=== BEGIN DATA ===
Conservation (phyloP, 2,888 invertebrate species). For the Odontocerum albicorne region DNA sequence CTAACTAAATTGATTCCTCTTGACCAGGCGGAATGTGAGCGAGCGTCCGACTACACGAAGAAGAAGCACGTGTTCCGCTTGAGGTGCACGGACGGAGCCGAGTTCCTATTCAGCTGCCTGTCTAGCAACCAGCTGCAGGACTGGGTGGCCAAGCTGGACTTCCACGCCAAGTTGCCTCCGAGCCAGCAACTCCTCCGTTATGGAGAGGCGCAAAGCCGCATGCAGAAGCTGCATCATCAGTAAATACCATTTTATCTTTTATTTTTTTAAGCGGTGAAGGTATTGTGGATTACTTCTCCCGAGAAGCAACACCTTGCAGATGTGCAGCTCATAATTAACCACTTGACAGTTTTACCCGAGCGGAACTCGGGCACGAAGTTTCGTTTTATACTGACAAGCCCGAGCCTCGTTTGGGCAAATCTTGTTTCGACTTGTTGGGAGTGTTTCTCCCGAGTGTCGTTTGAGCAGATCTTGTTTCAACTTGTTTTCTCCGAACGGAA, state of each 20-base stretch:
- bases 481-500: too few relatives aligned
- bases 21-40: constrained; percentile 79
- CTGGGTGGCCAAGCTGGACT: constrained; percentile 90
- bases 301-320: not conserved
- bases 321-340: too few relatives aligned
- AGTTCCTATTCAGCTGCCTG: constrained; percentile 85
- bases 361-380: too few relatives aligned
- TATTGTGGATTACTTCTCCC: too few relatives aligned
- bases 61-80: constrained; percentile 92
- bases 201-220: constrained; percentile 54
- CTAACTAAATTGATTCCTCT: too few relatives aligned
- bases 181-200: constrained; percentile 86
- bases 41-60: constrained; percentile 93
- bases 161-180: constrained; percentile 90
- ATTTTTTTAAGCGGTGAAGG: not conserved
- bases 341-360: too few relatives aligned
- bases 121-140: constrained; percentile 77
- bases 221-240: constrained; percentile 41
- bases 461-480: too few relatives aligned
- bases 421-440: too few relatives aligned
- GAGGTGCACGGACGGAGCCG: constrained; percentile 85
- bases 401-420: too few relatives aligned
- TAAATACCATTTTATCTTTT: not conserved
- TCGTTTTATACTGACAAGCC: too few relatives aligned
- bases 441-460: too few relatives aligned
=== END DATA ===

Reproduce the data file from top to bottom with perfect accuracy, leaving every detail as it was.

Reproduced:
Conservation (phyloP, 2,888 invertebrate species). For the Odontocerum albicorne region DNA sequence CTAACTAAATTGATTCCTCTTGACCAGGCGGAATGTGAGCGAGCGTCCGACTACACGAAGAAGAAGCACGTGTTCCGCTTGAGGTGCACGGACGGAGCCGAGTTCCTATTCAGCTGCCTGTCTAGCAACCAGCTGCAGGACTGGGTGGCCAAGCTGGACTTCCACGCCAAGTTGCCTCCGAGCCAGCAACTCCTCCGTTATGGAGAGGCGCAAAGCCGCATGCAGAAGCTGCATCATCAGTAAATACCATTTTATCTTTTATTTTTTTAAGCGGTGAAGGTATTGTGGATTACTTCTCCCGAGAAGCAACACCTTGCAGATGTGCAGCTCATAATTAACCACTTGACAGTTTTACCCGAGCGGAACTCGGGCACGAAGTTTCGTTTTATACTGACAAGCCCGAGCCTCGTTTGGGCAAATCTTGTTTCGACTTGTTGGGAGTGTTTCTCCCGAGTGTCGTTTGAGCAGATCTTGTTTCAACTTGTTTTCTCCGAACGGAA, state of each 20-base stretch:
- bases 481-500: too few relatives aligned
- bases 21-40: constrained; percentile 79
- CTGGGTGGCCAAGCTGGACT: constrained; percentile 90
- bases 301-320: not conserved
- bases 321-340: too few relatives aligned
- AGTTCCTATTCAGCTGCCTG: constrained; percentile 85
- bases 361-380: too few relatives aligned
- TATTGTGGATTACTTCTCCC: too few relatives aligned
- bases 61-80: constrained; percentile 92
- bases 201-220: constrained; percentile 54
- CTAACTAAATTGATTCCTCT: too few relatives aligned
- bases 181-200: constrained; percentile 86
- bases 41-60: constrained; percentile 93
- bases 161-180: constrained; percentile 90
- ATTTTTTTAAGCGGTGAAGG: not conserved
- bases 341-360: too few relatives aligned
- bases 121-140: constrained; percentile 77
- bases 221-240: constrained; percentile 41
- bases 461-480: too few relatives aligned
- bases 421-440: too few relatives aligned
- GAGGTGCACGGACGGAGCCG: constrained; percentile 85
- bases 401-420: too few relatives aligned
- TAAATACCATTTTATCTTTT: not conserved
- TCGTTTTATACTGACAAGCC: too few relatives aligned
- bases 441-460: too few relatives aligned